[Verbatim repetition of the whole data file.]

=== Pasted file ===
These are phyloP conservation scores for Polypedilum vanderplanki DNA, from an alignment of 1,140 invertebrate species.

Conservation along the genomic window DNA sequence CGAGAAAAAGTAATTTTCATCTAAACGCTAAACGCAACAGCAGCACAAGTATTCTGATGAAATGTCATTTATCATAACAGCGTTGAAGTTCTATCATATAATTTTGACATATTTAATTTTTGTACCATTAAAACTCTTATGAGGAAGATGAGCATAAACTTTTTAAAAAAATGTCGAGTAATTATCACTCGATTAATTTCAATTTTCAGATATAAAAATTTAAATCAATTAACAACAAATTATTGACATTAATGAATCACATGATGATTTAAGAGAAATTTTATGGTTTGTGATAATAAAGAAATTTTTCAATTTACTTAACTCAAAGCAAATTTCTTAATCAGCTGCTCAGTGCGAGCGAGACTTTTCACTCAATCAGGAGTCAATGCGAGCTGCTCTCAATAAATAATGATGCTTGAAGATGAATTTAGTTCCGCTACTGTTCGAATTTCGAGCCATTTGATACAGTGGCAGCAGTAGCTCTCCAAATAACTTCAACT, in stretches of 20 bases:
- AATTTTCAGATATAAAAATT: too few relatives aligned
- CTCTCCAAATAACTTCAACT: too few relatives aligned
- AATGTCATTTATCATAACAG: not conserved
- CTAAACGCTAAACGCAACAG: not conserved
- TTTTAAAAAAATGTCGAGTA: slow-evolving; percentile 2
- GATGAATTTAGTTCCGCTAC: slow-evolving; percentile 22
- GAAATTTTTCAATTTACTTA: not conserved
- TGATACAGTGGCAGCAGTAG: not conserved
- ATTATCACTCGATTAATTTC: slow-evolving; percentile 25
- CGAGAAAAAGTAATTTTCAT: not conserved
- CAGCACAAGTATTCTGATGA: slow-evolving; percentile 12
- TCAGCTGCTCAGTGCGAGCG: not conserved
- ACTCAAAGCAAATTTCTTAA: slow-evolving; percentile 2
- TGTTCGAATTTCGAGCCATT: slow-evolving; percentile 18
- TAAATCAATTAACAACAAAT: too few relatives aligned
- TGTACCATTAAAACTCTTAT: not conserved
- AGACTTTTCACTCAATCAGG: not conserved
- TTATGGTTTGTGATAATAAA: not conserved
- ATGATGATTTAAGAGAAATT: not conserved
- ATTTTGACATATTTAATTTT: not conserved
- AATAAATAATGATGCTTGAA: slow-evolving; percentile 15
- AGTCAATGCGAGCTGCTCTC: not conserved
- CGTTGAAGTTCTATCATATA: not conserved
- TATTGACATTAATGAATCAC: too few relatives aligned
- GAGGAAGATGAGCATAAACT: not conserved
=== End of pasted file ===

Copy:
These are phyloP conservation scores for Polypedilum vanderplanki DNA, from an alignment of 1,140 invertebrate species.

Conservation along the genomic window DNA sequence CGAGAAAAAGTAATTTTCATCTAAACGCTAAACGCAACAGCAGCACAAGTATTCTGATGAAATGTCATTTATCATAACAGCGTTGAAGTTCTATCATATAATTTTGACATATTTAATTTTTGTACCATTAAAACTCTTATGAGGAAGATGAGCATAAACTTTTTAAAAAAATGTCGAGTAATTATCACTCGATTAATTTCAATTTTCAGATATAAAAATTTAAATCAATTAACAACAAATTATTGACATTAATGAATCACATGATGATTTAAGAGAAATTTTATGGTTTGTGATAATAAAGAAATTTTTCAATTTACTTAACTCAAAGCAAATTTCTTAATCAGCTGCTCAGTGCGAGCGAGACTTTTCACTCAATCAGGAGTCAATGCGAGCTGCTCTCAATAAATAATGATGCTTGAAGATGAATTTAGTTCCGCTACTGTTCGAATTTCGAGCCATTTGATACAGTGGCAGCAGTAGCTCTCCAAATAACTTCAACT, in stretches of 20 bases:
- AATTTTCAGATATAAAAATT: too few relatives aligned
- CTCTCCAAATAACTTCAACT: too few relatives aligned
- AATGTCATTTATCATAACAG: not conserved
- CTAAACGCTAAACGCAACAG: not conserved
- TTTTAAAAAAATGTCGAGTA: slow-evolving; percentile 2
- GATGAATTTAGTTCCGCTAC: slow-evolving; percentile 22
- GAAATTTTTCAATTTACTTA: not conserved
- TGATACAGTGGCAGCAGTAG: not conserved
- ATTATCACTCGATTAATTTC: slow-evolving; percentile 25
- CGAGAAAAAGTAATTTTCAT: not conserved
- CAGCACAAGTATTCTGATGA: slow-evolving; percentile 12
- TCAGCTGCTCAGTGCGAGCG: not conserved
- ACTCAAAGCAAATTTCTTAA: slow-evolving; percentile 2
- TGTTCGAATTTCGAGCCATT: slow-evolving; percentile 18
- TAAATCAATTAACAACAAAT: too few relatives aligned
- TGTACCATTAAAACTCTTAT: not conserved
- AGACTTTTCACTCAATCAGG: not conserved
- TTATGGTTTGTGATAATAAA: not conserved
- ATGATGATTTAAGAGAAATT: not conserved
- ATTTTGACATATTTAATTTT: not conserved
- AATAAATAATGATGCTTGAA: slow-evolving; percentile 15
- AGTCAATGCGAGCTGCTCTC: not conserved
- CGTTGAAGTTCTATCATATA: not conserved
- TATTGACATTAATGAATCAC: too few relatives aligned
- GAGGAAGATGAGCATAAACT: not conserved